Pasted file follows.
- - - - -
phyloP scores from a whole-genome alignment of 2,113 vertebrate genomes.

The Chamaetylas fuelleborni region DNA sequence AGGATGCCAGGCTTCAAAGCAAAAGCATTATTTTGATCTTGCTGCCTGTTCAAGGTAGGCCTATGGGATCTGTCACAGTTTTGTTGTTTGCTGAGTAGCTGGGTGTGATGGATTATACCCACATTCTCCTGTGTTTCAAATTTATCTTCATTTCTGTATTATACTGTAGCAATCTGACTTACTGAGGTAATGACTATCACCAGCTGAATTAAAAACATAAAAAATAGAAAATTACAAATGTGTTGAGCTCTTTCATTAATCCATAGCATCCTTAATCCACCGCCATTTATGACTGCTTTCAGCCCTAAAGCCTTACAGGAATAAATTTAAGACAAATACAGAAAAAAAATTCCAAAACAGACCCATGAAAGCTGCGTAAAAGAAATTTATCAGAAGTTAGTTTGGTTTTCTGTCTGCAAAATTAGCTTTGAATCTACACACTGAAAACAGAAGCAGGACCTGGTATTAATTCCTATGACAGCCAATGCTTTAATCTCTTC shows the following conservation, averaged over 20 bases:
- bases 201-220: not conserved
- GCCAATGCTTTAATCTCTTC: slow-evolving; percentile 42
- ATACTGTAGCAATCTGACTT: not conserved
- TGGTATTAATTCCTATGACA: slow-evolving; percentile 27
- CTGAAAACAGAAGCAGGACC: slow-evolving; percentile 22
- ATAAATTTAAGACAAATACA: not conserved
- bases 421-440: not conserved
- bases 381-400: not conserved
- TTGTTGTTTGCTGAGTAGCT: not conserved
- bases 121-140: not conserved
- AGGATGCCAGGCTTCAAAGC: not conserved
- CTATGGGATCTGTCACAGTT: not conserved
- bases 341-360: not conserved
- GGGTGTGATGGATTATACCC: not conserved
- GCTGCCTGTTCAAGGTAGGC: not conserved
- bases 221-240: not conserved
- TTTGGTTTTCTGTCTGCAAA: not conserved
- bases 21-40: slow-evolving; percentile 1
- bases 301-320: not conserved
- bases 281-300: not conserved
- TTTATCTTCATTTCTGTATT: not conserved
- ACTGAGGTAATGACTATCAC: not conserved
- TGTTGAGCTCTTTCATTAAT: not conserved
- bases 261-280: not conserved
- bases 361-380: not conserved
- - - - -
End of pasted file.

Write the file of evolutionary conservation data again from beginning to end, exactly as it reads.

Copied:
phyloP scores from a whole-genome alignment of 2,113 vertebrate genomes.

The Chamaetylas fuelleborni region DNA sequence AGGATGCCAGGCTTCAAAGCAAAAGCATTATTTTGATCTTGCTGCCTGTTCAAGGTAGGCCTATGGGATCTGTCACAGTTTTGTTGTTTGCTGAGTAGCTGGGTGTGATGGATTATACCCACATTCTCCTGTGTTTCAAATTTATCTTCATTTCTGTATTATACTGTAGCAATCTGACTTACTGAGGTAATGACTATCACCAGCTGAATTAAAAACATAAAAAATAGAAAATTACAAATGTGTTGAGCTCTTTCATTAATCCATAGCATCCTTAATCCACCGCCATTTATGACTGCTTTCAGCCCTAAAGCCTTACAGGAATAAATTTAAGACAAATACAGAAAAAAAATTCCAAAACAGACCCATGAAAGCTGCGTAAAAGAAATTTATCAGAAGTTAGTTTGGTTTTCTGTCTGCAAAATTAGCTTTGAATCTACACACTGAAAACAGAAGCAGGACCTGGTATTAATTCCTATGACAGCCAATGCTTTAATCTCTTC shows the following conservation, averaged over 20 bases:
- bases 201-220: not conserved
- GCCAATGCTTTAATCTCTTC: slow-evolving; percentile 42
- ATACTGTAGCAATCTGACTT: not conserved
- TGGTATTAATTCCTATGACA: slow-evolving; percentile 27
- CTGAAAACAGAAGCAGGACC: slow-evolving; percentile 22
- ATAAATTTAAGACAAATACA: not conserved
- bases 421-440: not conserved
- bases 381-400: not conserved
- TTGTTGTTTGCTGAGTAGCT: not conserved
- bases 121-140: not conserved
- AGGATGCCAGGCTTCAAAGC: not conserved
- CTATGGGATCTGTCACAGTT: not conserved
- bases 341-360: not conserved
- GGGTGTGATGGATTATACCC: not conserved
- GCTGCCTGTTCAAGGTAGGC: not conserved
- bases 221-240: not conserved
- TTTGGTTTTCTGTCTGCAAA: not conserved
- bases 21-40: slow-evolving; percentile 1
- bases 301-320: not conserved
- bases 281-300: not conserved
- TTTATCTTCATTTCTGTATT: not conserved
- ACTGAGGTAATGACTATCAC: not conserved
- TGTTGAGCTCTTTCATTAAT: not conserved
- bases 261-280: not conserved
- bases 361-380: not conserved